Nevertheless, the meat I removed from the Max was delicious. Soft, tender and flavorful, my cooked brisket may not compare to what a real outdoor smoker can create but it was mighty tasty all the same.
Black beans were a problem for the Max. That's not to say the Max can't take dry black beans and turn them into something wonderful; it just needs a much longer time to do this than the Instant Pot's suggested guidelines of 16 to 20 minutes.
The Max lacks a dedicated preset for cooking beans, so we adjusted by using the generic "pressure cook" mode under maximum pressure with the natural pressure release method. We ran four tests with cooking times of 16, 20, 25 and 30 minutes.
Unfortunately, the beans weren't completely cooked during any of the tests. The 30-minute test had the most favorable results, but the total time these beans spent in the cooker (which includes preheat, cooking and natural pressure release) came to 1 hour and 11 minutes.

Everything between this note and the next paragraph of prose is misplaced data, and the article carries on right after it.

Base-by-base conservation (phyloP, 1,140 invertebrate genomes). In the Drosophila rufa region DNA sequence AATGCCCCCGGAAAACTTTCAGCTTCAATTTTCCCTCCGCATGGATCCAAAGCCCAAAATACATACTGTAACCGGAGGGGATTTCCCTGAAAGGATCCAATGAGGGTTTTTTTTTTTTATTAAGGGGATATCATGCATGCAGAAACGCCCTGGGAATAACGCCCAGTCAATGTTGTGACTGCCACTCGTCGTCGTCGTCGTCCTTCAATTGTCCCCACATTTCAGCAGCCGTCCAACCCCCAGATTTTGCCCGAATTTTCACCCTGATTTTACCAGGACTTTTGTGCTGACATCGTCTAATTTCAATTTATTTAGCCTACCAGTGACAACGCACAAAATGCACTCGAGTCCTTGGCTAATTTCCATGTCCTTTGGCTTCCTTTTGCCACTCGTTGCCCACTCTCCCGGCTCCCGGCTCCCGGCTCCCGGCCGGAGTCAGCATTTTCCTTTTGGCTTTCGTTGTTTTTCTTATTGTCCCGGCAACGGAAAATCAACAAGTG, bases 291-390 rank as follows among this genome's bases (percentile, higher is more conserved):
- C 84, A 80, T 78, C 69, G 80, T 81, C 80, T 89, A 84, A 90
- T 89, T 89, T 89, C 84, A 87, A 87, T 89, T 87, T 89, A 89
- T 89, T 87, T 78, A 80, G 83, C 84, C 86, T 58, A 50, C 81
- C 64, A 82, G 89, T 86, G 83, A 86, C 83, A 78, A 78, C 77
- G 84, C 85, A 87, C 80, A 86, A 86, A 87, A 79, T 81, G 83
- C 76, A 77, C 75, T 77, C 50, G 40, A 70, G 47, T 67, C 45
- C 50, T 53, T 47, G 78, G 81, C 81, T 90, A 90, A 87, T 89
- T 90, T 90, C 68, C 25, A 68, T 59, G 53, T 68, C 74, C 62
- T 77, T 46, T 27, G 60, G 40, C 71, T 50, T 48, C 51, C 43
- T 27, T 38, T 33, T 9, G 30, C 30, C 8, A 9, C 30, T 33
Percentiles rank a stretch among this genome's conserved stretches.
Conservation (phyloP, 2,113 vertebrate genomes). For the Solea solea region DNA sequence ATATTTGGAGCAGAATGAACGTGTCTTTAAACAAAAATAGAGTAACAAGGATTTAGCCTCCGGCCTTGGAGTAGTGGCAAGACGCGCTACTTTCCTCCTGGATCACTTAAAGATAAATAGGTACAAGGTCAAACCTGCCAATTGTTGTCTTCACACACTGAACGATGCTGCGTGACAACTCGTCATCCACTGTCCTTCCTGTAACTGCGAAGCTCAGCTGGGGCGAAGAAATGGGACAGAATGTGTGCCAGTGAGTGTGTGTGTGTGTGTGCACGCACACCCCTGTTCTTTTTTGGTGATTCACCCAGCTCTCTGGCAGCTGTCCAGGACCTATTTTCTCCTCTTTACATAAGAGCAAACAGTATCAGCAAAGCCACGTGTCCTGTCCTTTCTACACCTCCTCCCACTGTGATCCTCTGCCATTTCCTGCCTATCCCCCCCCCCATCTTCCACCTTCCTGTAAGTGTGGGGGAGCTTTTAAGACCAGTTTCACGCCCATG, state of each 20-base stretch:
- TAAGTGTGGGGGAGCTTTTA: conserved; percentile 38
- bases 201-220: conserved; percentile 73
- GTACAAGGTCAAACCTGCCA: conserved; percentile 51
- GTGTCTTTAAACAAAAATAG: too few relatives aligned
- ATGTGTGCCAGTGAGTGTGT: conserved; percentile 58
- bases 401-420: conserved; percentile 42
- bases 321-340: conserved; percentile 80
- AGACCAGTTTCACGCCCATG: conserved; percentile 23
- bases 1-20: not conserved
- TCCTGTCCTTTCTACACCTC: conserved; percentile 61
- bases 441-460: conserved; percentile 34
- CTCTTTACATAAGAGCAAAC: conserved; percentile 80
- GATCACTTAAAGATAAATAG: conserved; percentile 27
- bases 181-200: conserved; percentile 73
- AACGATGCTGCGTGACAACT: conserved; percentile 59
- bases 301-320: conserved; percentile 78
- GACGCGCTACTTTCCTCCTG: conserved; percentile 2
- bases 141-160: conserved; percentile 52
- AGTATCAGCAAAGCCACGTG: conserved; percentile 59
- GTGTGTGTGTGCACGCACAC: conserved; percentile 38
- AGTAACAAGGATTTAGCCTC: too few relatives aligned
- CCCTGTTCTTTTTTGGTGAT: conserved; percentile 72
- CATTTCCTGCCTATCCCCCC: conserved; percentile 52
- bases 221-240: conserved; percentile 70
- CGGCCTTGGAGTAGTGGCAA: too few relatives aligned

By comparison, the Black & Decker pressure cooker took 9 more minutes to cook the beans than the Max did. However, in the Black & Decker, all of the beans were cooked.
Cooking rice in the Instant Pot Max went well enough. After 32 minutes of total cook time (including 13 minutes for natural release), our 2 cups of long grain white rice were ready. We opted for our usual (and Instant Pot-recommended) water to rice ratio of 1:1, and the texture was just sticky enough with a pleasing amount of chew. That's comparable to results from other pressure cooker models such as the Duo 6 Quart and the Lux 6-in-1.